View Full Version : AI made from DNA

07-27-2011, 07:41 PM
Artificial Intelligence Made
From DNA

Eat your heart out Steven Spielberg ( -- turns out artificial intelligence is not
just a figment of your imagination.

A team of researchers lead by Lulu Qian ( from the California Institute of (
Technology ( (Caltech) have for the first developed an artificial neural (
network ( -- that is, the beginnings of a brain -- out of DNA molecules.

They turned to molecules because they knew that before the neural-based
brain evolved, single-celled organisms showed limited forms of intelligence.
These microorganisms did not have brains, but instead had molecules that
interacted with each other and spurred the creatures to search for food
and avoid toxins. The bottom line is that molecules can act like circuits,
processing and transmitting information and computing data.

The Caltech used DNA molecules specifically for the experiment, because
these molecules interact in specific ways determined by the sequence of
their four bases: adenine (abbreviated A), cytosine (C), guanine (G) and
thymine (T). And what's more, scientists can encode the sequence into
strands of DNA molecules, essentially programming them to function in a
predetermined way.

Without getting too complicated, Qian and her team created four highly
simplified artificial neurons in test tubes comprised of 112 strands of DNA,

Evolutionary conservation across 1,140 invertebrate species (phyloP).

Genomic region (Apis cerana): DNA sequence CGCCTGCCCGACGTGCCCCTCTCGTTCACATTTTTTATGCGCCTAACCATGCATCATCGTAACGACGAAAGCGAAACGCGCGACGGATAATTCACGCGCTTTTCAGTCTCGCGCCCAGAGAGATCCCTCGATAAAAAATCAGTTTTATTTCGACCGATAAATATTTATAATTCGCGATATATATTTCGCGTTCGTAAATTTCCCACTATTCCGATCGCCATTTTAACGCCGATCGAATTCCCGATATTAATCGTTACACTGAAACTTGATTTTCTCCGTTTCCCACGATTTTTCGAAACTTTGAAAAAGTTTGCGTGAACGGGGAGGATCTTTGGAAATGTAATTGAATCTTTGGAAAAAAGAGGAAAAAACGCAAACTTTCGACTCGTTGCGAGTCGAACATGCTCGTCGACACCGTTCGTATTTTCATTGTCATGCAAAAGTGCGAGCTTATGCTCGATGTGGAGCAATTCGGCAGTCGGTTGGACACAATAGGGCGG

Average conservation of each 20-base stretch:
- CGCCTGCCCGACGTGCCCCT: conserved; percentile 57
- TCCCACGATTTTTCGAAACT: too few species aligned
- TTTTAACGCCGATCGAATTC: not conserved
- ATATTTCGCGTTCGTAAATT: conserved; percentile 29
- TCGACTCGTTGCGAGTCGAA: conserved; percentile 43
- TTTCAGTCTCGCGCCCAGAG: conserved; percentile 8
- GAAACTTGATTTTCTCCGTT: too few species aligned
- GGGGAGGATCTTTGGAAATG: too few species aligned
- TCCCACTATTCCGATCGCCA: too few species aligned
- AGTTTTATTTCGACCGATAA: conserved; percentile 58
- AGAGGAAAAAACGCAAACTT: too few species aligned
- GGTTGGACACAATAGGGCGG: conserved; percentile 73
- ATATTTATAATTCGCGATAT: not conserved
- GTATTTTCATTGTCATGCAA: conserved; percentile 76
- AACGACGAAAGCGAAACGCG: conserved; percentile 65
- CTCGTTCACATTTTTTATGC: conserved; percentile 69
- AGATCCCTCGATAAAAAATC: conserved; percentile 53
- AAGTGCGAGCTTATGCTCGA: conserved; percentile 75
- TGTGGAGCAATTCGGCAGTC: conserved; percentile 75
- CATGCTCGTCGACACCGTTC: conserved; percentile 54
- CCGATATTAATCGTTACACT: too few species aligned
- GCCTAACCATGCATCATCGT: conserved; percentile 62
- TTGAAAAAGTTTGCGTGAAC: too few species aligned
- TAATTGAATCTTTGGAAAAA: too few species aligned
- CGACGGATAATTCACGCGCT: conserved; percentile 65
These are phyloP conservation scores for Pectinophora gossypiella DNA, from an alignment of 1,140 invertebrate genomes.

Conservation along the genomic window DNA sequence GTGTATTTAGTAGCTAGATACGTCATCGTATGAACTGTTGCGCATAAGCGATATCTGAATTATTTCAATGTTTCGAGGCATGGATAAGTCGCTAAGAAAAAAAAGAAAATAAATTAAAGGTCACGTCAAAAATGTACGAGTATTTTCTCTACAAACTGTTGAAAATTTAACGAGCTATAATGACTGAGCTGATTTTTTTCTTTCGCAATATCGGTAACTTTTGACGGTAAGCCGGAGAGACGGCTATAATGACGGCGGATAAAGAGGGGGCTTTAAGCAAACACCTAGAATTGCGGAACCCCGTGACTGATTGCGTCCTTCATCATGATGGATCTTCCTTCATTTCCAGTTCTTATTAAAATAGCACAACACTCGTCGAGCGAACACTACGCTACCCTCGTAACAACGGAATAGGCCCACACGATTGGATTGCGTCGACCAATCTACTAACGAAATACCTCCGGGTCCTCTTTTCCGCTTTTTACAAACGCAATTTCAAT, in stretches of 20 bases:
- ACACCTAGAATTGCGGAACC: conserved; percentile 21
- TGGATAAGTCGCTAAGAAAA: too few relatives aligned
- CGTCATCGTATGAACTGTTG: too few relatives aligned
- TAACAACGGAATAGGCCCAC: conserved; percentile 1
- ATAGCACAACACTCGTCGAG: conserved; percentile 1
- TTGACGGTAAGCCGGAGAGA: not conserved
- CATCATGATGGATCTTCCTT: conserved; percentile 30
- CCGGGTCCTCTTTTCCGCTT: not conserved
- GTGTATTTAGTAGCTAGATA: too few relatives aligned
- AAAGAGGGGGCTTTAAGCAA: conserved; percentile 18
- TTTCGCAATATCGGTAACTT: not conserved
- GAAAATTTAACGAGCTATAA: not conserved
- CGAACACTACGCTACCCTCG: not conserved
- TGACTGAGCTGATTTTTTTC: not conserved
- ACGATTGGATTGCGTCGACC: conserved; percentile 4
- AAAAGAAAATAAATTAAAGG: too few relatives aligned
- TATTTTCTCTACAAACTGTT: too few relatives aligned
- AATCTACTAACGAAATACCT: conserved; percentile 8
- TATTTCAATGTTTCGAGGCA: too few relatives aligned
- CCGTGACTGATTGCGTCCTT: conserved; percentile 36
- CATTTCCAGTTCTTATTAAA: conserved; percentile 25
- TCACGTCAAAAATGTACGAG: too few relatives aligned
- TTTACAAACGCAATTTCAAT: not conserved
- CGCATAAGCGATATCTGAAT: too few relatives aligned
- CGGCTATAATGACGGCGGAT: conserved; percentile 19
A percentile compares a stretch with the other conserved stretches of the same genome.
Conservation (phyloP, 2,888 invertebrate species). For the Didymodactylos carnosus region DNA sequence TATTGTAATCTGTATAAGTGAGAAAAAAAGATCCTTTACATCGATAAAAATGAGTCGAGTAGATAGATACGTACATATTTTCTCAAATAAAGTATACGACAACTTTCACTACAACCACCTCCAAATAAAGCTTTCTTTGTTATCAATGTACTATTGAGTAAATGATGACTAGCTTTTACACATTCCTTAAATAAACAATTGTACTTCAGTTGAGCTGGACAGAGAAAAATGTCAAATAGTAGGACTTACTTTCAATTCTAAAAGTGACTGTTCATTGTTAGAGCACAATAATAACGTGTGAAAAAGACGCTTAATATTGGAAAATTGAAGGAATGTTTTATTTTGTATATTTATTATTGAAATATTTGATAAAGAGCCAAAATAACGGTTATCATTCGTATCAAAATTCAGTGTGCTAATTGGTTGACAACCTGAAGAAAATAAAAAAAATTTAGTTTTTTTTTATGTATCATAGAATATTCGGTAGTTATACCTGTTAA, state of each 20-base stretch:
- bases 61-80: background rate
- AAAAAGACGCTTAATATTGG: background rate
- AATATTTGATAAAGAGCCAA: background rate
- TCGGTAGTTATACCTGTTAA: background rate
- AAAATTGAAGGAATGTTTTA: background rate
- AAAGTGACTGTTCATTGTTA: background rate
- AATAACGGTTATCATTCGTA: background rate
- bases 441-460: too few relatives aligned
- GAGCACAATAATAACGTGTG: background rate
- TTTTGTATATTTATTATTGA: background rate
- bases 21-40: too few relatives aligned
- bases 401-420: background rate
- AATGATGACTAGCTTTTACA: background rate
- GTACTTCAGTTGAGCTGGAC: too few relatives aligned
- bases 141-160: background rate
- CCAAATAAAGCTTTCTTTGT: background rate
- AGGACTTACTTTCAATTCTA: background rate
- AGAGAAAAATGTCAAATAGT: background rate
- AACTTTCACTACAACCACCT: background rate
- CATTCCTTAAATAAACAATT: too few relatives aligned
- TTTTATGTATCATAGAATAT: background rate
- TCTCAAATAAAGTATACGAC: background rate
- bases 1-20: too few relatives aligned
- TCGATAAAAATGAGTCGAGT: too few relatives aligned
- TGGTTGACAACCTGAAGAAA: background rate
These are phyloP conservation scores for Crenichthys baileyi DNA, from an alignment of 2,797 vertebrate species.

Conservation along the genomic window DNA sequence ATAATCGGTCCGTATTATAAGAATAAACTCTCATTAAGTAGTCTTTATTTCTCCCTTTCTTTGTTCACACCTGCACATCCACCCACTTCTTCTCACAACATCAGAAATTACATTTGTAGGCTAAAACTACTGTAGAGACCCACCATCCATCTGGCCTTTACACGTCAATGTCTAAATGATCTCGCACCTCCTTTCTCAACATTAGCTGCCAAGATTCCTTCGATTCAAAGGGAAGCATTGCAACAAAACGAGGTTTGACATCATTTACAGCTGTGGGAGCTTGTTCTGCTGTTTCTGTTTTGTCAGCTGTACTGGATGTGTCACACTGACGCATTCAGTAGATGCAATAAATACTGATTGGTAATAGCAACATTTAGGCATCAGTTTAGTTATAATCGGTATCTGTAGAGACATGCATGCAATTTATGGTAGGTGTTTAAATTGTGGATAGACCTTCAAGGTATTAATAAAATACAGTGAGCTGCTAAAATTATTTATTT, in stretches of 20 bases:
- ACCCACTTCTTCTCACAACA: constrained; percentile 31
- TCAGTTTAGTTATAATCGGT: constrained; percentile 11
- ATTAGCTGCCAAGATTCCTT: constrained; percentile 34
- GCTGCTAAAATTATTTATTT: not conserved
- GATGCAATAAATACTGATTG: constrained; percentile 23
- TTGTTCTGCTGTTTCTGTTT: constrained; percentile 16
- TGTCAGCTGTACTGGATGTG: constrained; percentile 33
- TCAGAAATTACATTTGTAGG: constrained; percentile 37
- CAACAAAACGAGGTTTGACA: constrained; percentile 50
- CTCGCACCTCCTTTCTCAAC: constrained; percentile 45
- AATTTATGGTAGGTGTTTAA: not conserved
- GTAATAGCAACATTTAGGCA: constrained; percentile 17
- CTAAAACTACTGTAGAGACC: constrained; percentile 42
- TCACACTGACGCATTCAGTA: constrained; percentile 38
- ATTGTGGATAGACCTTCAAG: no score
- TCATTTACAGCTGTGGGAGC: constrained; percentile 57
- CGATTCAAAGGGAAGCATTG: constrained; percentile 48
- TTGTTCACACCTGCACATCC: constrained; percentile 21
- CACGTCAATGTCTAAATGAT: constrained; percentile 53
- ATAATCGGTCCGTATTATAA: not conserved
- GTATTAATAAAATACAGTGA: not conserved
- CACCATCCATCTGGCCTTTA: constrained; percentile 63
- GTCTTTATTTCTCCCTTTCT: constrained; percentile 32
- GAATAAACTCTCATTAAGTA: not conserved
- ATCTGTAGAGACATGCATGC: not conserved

each strand programmed with a specific sequence of bases to interact with
other strands. The interactions resulted in outputs (or not), basically
mimicking the actions of neurons firing. In order to see the DNA neurons
firing, the scientists attached a fluorescent molecular marker that lit up
when activated.

Next, the researchers played a trivia game with the neural network to see
if it could identify one of four scientists based on a series of yes/no
questions. Basic information related to the identity of the scientists was
given to the tiny DNA brain in the form of encoded strands of DNA.

To quiz the brain, a human player placed DNA strands that hinted at the
answer into the test tube. With these clues, the neural network was able
to produce the correct answer, which was visible thanks to the fluorescent

In this way, the network could also communicate when it lacked enough
information to correctly identify one of the scientists, or if any of the clues
contained contradictory information.

The research team played this game using 27 possible ways of answering
questions and the neural network in the test tube answered correctly each

07-27-2011, 08:36 PM
hahahhaa ....Kaish is going to come here and verbal diarrhea some spiel about Dajjal and back magic now.